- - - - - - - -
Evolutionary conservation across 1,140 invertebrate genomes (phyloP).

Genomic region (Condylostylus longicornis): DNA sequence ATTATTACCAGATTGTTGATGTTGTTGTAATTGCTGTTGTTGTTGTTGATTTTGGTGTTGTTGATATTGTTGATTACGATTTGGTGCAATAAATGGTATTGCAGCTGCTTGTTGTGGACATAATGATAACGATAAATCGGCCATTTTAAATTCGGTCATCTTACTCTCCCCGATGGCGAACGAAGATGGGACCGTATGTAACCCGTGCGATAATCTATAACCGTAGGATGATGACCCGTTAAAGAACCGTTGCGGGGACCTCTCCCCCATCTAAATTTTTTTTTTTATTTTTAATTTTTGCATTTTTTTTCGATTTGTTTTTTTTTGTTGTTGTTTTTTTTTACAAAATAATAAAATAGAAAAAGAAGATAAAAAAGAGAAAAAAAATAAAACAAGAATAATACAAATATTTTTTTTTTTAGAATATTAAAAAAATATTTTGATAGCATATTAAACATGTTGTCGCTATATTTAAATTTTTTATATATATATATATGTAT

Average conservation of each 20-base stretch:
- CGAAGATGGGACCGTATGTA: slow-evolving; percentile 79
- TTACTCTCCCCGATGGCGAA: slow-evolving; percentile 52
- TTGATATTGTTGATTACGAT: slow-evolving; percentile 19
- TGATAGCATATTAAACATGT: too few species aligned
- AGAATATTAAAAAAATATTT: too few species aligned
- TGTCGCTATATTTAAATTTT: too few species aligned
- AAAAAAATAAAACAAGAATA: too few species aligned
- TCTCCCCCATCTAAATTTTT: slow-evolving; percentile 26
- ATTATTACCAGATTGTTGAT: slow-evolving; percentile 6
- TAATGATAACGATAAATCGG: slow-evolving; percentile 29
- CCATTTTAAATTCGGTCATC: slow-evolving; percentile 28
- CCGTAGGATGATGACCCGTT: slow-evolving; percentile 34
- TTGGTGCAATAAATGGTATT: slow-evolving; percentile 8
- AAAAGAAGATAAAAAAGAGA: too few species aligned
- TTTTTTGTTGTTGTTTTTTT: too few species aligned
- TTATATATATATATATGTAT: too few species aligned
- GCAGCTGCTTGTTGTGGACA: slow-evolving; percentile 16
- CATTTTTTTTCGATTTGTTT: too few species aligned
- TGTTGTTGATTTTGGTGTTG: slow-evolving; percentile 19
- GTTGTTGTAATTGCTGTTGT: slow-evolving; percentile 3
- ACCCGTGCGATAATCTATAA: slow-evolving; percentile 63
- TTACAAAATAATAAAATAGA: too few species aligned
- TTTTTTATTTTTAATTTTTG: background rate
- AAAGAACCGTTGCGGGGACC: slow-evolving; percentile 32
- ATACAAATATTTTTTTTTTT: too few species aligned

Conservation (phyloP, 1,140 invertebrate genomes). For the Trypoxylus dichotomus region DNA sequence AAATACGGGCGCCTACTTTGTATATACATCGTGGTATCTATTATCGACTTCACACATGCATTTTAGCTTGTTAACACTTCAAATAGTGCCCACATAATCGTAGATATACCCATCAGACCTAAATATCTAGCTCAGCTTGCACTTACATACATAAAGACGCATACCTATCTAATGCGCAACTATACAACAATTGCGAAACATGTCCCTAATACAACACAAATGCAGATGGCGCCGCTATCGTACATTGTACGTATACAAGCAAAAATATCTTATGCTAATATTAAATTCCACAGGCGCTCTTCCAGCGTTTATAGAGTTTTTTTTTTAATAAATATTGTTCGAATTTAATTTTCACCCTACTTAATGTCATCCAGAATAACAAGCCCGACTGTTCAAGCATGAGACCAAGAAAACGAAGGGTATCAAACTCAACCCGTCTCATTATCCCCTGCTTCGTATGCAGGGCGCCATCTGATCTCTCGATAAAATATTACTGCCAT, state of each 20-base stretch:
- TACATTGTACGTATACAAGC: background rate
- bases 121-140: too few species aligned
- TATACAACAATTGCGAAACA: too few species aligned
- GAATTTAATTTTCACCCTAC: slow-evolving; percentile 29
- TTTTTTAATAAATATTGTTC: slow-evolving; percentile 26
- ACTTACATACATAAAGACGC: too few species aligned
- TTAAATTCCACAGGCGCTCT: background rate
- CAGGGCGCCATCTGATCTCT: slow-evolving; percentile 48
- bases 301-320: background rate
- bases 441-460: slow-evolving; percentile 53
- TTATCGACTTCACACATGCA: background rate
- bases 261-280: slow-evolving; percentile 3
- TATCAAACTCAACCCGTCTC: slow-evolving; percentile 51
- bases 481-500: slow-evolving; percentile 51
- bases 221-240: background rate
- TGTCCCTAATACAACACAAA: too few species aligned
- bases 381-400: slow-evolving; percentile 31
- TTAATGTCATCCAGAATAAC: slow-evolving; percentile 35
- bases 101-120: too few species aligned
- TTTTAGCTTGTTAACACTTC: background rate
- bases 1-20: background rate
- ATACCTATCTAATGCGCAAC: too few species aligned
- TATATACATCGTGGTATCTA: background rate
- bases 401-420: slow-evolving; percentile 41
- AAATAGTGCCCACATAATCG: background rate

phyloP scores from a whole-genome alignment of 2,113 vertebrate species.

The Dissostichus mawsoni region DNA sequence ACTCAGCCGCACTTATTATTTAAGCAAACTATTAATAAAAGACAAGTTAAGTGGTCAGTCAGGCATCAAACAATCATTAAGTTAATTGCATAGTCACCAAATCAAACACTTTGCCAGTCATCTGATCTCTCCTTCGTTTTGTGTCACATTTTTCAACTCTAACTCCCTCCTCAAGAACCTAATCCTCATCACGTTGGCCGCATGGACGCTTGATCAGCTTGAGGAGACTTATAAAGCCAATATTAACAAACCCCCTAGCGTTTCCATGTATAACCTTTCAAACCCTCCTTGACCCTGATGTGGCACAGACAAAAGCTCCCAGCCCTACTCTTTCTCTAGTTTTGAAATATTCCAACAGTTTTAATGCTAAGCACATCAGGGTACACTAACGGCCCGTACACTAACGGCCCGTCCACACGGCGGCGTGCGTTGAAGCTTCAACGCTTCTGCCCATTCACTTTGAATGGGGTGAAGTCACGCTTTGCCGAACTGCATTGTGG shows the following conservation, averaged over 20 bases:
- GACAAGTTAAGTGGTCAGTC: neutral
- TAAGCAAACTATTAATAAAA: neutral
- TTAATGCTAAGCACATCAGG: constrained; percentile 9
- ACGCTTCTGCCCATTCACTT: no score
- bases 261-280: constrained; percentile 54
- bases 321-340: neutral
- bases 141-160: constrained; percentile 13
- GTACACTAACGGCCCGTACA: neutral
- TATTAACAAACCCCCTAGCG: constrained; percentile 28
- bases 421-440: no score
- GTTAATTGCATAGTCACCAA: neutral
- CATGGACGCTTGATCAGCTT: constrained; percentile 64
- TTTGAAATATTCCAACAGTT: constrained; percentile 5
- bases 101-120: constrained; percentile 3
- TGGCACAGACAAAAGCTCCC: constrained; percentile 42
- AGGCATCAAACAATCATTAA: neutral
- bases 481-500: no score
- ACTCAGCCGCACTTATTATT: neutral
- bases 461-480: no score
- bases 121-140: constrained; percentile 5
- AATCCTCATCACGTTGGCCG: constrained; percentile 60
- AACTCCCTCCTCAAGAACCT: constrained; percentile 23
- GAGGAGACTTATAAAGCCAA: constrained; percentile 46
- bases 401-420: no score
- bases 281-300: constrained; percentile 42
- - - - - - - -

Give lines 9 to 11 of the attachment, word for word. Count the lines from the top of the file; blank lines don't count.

- TGTCGCTATATTTAAATTTT: too few species aligned
- AAAAAAATAAAACAAGAATA: too few species aligned
- TCTCCCCCATCTAAATTTTT: slow-evolving; percentile 26